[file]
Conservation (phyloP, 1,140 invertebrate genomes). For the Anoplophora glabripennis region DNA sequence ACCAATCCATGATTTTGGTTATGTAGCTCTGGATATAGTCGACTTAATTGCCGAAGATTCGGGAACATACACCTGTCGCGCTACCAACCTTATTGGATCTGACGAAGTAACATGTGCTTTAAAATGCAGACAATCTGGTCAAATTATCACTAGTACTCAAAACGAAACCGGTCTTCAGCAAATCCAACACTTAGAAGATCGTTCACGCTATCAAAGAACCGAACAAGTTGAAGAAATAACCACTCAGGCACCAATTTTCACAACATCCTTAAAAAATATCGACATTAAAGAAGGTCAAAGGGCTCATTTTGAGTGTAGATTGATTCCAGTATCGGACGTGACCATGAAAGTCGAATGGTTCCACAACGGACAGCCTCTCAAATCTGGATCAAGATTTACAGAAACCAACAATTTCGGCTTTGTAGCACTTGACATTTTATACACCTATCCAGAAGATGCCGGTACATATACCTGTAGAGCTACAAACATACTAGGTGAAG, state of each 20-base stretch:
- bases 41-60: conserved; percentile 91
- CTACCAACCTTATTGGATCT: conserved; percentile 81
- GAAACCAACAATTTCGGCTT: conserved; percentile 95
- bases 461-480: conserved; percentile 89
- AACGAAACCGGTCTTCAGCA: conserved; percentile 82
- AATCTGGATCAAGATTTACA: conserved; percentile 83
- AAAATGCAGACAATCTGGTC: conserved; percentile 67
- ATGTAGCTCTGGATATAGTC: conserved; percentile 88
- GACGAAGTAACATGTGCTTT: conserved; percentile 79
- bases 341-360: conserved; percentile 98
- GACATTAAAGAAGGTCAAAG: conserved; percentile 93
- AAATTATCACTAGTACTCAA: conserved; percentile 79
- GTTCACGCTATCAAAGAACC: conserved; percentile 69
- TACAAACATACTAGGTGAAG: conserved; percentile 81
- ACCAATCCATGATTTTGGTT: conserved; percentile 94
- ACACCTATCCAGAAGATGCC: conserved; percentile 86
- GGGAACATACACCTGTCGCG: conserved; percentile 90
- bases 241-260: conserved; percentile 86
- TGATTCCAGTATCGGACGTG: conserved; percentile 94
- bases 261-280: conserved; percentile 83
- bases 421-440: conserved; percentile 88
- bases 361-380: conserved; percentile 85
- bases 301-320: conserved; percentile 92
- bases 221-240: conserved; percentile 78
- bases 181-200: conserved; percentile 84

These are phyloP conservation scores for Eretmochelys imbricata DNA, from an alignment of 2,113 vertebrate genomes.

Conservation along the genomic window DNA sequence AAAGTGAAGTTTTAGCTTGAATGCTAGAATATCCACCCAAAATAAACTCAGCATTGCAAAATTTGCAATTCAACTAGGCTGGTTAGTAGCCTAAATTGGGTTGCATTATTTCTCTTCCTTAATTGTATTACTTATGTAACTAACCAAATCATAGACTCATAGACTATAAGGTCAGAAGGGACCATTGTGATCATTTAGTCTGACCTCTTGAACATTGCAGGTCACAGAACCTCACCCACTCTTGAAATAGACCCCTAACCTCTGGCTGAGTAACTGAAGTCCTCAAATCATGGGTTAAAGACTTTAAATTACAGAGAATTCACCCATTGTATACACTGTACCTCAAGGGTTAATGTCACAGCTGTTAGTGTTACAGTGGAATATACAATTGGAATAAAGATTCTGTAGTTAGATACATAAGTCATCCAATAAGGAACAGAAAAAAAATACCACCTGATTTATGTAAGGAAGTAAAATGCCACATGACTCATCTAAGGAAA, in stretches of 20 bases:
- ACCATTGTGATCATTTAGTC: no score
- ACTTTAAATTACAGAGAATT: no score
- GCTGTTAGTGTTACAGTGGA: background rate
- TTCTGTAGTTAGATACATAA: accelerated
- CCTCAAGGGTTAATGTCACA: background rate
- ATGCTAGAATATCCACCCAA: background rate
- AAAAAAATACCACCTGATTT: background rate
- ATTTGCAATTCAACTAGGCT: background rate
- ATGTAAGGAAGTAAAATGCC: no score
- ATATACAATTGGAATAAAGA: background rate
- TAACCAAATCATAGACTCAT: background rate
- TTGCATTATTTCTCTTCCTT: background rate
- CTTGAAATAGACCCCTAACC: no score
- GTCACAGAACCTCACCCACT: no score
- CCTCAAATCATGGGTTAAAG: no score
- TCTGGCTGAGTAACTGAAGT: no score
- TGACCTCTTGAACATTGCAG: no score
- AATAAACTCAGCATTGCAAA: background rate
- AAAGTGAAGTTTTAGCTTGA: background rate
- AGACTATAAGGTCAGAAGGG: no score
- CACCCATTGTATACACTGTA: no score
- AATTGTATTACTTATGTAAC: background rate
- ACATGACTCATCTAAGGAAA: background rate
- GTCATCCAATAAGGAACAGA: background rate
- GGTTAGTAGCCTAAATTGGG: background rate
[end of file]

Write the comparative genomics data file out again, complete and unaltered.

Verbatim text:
Conservation (phyloP, 1,140 invertebrate genomes). For the Anoplophora glabripennis region DNA sequence ACCAATCCATGATTTTGGTTATGTAGCTCTGGATATAGTCGACTTAATTGCCGAAGATTCGGGAACATACACCTGTCGCGCTACCAACCTTATTGGATCTGACGAAGTAACATGTGCTTTAAAATGCAGACAATCTGGTCAAATTATCACTAGTACTCAAAACGAAACCGGTCTTCAGCAAATCCAACACTTAGAAGATCGTTCACGCTATCAAAGAACCGAACAAGTTGAAGAAATAACCACTCAGGCACCAATTTTCACAACATCCTTAAAAAATATCGACATTAAAGAAGGTCAAAGGGCTCATTTTGAGTGTAGATTGATTCCAGTATCGGACGTGACCATGAAAGTCGAATGGTTCCACAACGGACAGCCTCTCAAATCTGGATCAAGATTTACAGAAACCAACAATTTCGGCTTTGTAGCACTTGACATTTTATACACCTATCCAGAAGATGCCGGTACATATACCTGTAGAGCTACAAACATACTAGGTGAAG, state of each 20-base stretch:
- bases 41-60: conserved; percentile 91
- CTACCAACCTTATTGGATCT: conserved; percentile 81
- GAAACCAACAATTTCGGCTT: conserved; percentile 95
- bases 461-480: conserved; percentile 89
- AACGAAACCGGTCTTCAGCA: conserved; percentile 82
- AATCTGGATCAAGATTTACA: conserved; percentile 83
- AAAATGCAGACAATCTGGTC: conserved; percentile 67
- ATGTAGCTCTGGATATAGTC: conserved; percentile 88
- GACGAAGTAACATGTGCTTT: conserved; percentile 79
- bases 341-360: conserved; percentile 98
- GACATTAAAGAAGGTCAAAG: conserved; percentile 93
- AAATTATCACTAGTACTCAA: conserved; percentile 79
- GTTCACGCTATCAAAGAACC: conserved; percentile 69
- TACAAACATACTAGGTGAAG: conserved; percentile 81
- ACCAATCCATGATTTTGGTT: conserved; percentile 94
- ACACCTATCCAGAAGATGCC: conserved; percentile 86
- GGGAACATACACCTGTCGCG: conserved; percentile 90
- bases 241-260: conserved; percentile 86
- TGATTCCAGTATCGGACGTG: conserved; percentile 94
- bases 261-280: conserved; percentile 83
- bases 421-440: conserved; percentile 88
- bases 361-380: conserved; percentile 85
- bases 301-320: conserved; percentile 92
- bases 221-240: conserved; percentile 78
- bases 181-200: conserved; percentile 84

These are phyloP conservation scores for Eretmochelys imbricata DNA, from an alignment of 2,113 vertebrate genomes.

Conservation along the genomic window DNA sequence AAAGTGAAGTTTTAGCTTGAATGCTAGAATATCCACCCAAAATAAACTCAGCATTGCAAAATTTGCAATTCAACTAGGCTGGTTAGTAGCCTAAATTGGGTTGCATTATTTCTCTTCCTTAATTGTATTACTTATGTAACTAACCAAATCATAGACTCATAGACTATAAGGTCAGAAGGGACCATTGTGATCATTTAGTCTGACCTCTTGAACATTGCAGGTCACAGAACCTCACCCACTCTTGAAATAGACCCCTAACCTCTGGCTGAGTAACTGAAGTCCTCAAATCATGGGTTAAAGACTTTAAATTACAGAGAATTCACCCATTGTATACACTGTACCTCAAGGGTTAATGTCACAGCTGTTAGTGTTACAGTGGAATATACAATTGGAATAAAGATTCTGTAGTTAGATACATAAGTCATCCAATAAGGAACAGAAAAAAAATACCACCTGATTTATGTAAGGAAGTAAAATGCCACATGACTCATCTAAGGAAA, in stretches of 20 bases:
- ACCATTGTGATCATTTAGTC: no score
- ACTTTAAATTACAGAGAATT: no score
- GCTGTTAGTGTTACAGTGGA: background rate
- TTCTGTAGTTAGATACATAA: accelerated
- CCTCAAGGGTTAATGTCACA: background rate
- ATGCTAGAATATCCACCCAA: background rate
- AAAAAAATACCACCTGATTT: background rate
- ATTTGCAATTCAACTAGGCT: background rate
- ATGTAAGGAAGTAAAATGCC: no score
- ATATACAATTGGAATAAAGA: background rate
- TAACCAAATCATAGACTCAT: background rate
- TTGCATTATTTCTCTTCCTT: background rate
- CTTGAAATAGACCCCTAACC: no score
- GTCACAGAACCTCACCCACT: no score
- CCTCAAATCATGGGTTAAAG: no score
- TCTGGCTGAGTAACTGAAGT: no score
- TGACCTCTTGAACATTGCAG: no score
- AATAAACTCAGCATTGCAAA: background rate
- AAAGTGAAGTTTTAGCTTGA: background rate
- AGACTATAAGGTCAGAAGGG: no score
- CACCCATTGTATACACTGTA: no score
- AATTGTATTACTTATGTAAC: background rate
- ACATGACTCATCTAAGGAAA: background rate
- GTCATCCAATAAGGAACAGA: background rate
- GGTTAGTAGCCTAAATTGGG: background rate